by Sylvia McNicoll
Pajama Press, 2014
Will Alton and his father are new immigrants to Canada. They are learning that Ontario in 1912 is not a welcoming place for Irish immigrants and that the grand life they dream of is elusive. Will sees a chance to better their circumstances when he enters a fly-catching contest. The question is, how far is he willing to go to catch enough flies to win?
I enjoyed this book tremendously. The story moves quickly, and Will is a immensely appealing narrator. Will is intelligent but also crafty; honest, but not above bending the rules to his own interests. He’s also sensitive, having lost his younger sister and then his mother, and it is this aspect of his personality that makes Will’s ultimate revenge on the fly so complex and so satisfying. The idea of the fly-collecting contest — as disgusting as it might seem to us today — was inspired by real events and real historical figures. This inspiration offers a unique and unexpected way to explore Will’s larger story.
Beyond the main plot, readers will find many absorbing themes, such as issues of poverty and class, bias and discrimination, sickness and loss. The story identifies emerging urban tensions (such as cars displacing horses, the luxury of indoor plumbing, which only some possess, and the need for government-mandated public health policy), but does so within the context of Will’s telling, so that the text never feels didactic, dry, or stuffy. This is a book that will reward follow-up conversations, and it could be well used in the classroom.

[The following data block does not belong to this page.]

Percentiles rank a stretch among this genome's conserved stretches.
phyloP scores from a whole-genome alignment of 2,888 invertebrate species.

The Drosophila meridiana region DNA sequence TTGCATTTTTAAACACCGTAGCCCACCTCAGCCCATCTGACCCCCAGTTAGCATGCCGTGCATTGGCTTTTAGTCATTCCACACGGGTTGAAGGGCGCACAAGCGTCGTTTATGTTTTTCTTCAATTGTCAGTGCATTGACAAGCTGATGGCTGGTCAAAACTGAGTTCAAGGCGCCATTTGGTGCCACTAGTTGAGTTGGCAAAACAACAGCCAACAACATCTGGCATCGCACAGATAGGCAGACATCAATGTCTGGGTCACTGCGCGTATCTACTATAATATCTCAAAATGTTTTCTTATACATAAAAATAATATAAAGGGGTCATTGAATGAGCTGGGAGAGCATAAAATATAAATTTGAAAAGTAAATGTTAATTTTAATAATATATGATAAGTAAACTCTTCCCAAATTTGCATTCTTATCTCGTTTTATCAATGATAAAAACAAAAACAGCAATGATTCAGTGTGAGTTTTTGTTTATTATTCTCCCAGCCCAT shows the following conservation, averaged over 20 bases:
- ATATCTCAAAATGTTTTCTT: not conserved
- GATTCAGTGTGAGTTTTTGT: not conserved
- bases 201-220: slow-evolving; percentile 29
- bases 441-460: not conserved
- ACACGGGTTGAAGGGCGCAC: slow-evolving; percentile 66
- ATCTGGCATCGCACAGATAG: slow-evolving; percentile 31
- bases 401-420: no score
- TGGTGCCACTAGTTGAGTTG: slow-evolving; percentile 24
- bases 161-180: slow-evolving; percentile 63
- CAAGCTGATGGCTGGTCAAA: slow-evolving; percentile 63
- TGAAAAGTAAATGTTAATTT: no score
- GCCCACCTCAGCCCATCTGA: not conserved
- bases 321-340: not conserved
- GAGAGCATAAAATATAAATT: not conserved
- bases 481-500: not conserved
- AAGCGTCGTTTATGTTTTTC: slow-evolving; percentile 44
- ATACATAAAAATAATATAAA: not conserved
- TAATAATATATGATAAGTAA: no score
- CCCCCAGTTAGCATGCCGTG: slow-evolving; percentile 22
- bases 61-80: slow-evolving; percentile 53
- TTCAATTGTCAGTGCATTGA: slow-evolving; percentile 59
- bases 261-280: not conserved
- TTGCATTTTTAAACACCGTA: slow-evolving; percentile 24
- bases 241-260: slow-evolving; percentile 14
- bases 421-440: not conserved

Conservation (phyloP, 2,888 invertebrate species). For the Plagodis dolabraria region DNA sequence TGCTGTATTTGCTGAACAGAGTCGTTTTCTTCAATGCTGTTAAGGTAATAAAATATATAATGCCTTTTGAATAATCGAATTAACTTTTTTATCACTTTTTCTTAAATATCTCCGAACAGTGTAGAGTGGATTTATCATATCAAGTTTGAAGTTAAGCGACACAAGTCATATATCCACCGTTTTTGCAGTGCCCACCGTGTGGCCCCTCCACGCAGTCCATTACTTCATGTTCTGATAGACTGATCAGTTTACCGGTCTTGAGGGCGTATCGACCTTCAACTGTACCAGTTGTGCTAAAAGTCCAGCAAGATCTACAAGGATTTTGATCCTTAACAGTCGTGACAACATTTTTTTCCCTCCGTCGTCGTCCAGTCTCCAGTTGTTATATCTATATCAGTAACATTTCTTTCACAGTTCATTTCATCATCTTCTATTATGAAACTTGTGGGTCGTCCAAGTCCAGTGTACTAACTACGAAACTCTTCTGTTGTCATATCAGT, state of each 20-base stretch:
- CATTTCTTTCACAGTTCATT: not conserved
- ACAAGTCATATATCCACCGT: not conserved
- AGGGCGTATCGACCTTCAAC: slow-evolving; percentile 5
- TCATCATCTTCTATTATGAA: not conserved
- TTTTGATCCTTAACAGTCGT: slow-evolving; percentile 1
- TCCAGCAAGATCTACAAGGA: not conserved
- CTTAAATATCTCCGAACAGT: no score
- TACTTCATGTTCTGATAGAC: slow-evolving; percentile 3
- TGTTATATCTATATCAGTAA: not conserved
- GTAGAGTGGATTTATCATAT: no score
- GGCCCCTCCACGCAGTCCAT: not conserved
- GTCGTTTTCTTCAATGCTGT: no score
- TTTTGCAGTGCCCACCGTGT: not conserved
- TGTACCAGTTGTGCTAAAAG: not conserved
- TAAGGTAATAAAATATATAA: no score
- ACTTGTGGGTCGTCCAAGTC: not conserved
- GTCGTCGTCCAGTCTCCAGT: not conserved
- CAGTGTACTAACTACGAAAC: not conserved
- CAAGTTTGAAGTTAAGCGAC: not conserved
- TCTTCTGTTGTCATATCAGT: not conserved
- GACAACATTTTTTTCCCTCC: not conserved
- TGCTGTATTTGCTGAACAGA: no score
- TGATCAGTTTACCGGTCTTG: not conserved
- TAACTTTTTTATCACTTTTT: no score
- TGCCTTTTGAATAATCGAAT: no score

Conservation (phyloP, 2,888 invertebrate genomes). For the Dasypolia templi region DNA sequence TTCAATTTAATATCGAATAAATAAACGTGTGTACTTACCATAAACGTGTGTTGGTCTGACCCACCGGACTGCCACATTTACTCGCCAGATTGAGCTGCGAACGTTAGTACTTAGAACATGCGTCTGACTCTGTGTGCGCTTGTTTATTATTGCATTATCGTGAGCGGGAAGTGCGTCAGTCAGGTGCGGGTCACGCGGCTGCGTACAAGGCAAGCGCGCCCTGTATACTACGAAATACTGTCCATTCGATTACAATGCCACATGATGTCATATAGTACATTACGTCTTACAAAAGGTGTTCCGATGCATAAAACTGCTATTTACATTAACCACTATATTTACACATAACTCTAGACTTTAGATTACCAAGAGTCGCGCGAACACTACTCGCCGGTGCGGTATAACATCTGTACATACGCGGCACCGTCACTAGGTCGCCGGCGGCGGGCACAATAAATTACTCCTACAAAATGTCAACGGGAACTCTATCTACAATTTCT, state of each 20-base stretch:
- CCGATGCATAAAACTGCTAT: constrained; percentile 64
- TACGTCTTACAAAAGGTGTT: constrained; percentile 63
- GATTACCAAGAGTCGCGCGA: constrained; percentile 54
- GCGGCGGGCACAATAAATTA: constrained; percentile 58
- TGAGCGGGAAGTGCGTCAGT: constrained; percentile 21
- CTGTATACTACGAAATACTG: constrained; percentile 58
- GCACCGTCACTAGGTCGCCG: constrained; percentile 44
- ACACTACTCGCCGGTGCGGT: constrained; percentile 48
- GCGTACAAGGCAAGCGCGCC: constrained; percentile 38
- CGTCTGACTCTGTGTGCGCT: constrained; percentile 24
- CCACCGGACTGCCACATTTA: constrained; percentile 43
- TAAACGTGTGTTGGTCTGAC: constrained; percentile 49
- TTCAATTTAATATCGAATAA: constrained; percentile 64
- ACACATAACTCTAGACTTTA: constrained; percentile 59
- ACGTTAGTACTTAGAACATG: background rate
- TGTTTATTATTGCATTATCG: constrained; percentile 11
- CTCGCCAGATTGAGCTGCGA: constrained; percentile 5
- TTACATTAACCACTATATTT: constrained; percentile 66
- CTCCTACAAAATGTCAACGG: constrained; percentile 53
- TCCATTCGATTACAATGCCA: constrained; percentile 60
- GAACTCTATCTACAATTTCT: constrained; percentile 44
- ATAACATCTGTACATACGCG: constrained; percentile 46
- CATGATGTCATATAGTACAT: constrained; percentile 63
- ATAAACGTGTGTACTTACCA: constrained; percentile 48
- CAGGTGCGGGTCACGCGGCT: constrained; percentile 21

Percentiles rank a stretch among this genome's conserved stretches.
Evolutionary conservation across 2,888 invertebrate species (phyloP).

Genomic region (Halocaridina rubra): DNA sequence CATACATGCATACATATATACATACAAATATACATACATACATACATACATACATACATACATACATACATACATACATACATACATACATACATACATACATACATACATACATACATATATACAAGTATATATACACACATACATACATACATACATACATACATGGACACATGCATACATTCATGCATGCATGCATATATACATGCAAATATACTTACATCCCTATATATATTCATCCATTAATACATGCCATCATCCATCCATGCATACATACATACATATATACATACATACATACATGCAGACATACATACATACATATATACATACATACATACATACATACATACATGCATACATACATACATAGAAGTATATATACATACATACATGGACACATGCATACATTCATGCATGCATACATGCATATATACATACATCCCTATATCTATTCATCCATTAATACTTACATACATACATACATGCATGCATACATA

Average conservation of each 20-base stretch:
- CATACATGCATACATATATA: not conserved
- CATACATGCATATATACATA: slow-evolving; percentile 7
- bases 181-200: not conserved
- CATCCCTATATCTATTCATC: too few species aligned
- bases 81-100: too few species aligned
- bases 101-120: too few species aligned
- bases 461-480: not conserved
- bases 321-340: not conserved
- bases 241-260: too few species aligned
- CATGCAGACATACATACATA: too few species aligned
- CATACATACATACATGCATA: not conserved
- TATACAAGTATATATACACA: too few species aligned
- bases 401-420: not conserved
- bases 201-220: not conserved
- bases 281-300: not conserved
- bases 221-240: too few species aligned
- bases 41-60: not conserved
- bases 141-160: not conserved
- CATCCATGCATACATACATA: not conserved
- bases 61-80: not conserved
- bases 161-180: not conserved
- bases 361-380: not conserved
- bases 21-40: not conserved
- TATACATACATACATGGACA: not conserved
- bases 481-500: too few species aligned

One feature I particularly appreciated about this book was its intense focus on Will’s physical world. Sensory details are brilliantly captured, enriching our sense of history and the immediacy of the story. We smell with Will the awful garbage and rotting manure he digs through in pursuit of flies, see the ragtag boardinghouse he and his father inhabit, taste the sweet and tart Christmas memory an orange evokes, feel the sting of the strap he receives for disobeying the principle and its throb for hours afterward. And of course we see and hear and feel the thousands of flies Will kills — an ick factor that adds a delicious frisson to the story. Certainly part of the enjoyment of the book comes from its physical presentation. The copy I read has a gigantic, highly detailed fly laminated on the back cover (as well as numerous smaller laminated flies on the front cover), so that as I read, I was constantly touching the raised graphic and reminded of the fly and the evil it represents to Will — a very effective design decision!
Revenge on the Fly is an excellent book, one I expect to see nominated for awards in the coming months. It will make readers laugh, cringe, shudder — and think. I recommend it highly.
This review was originally published in Resource Links, June 2014.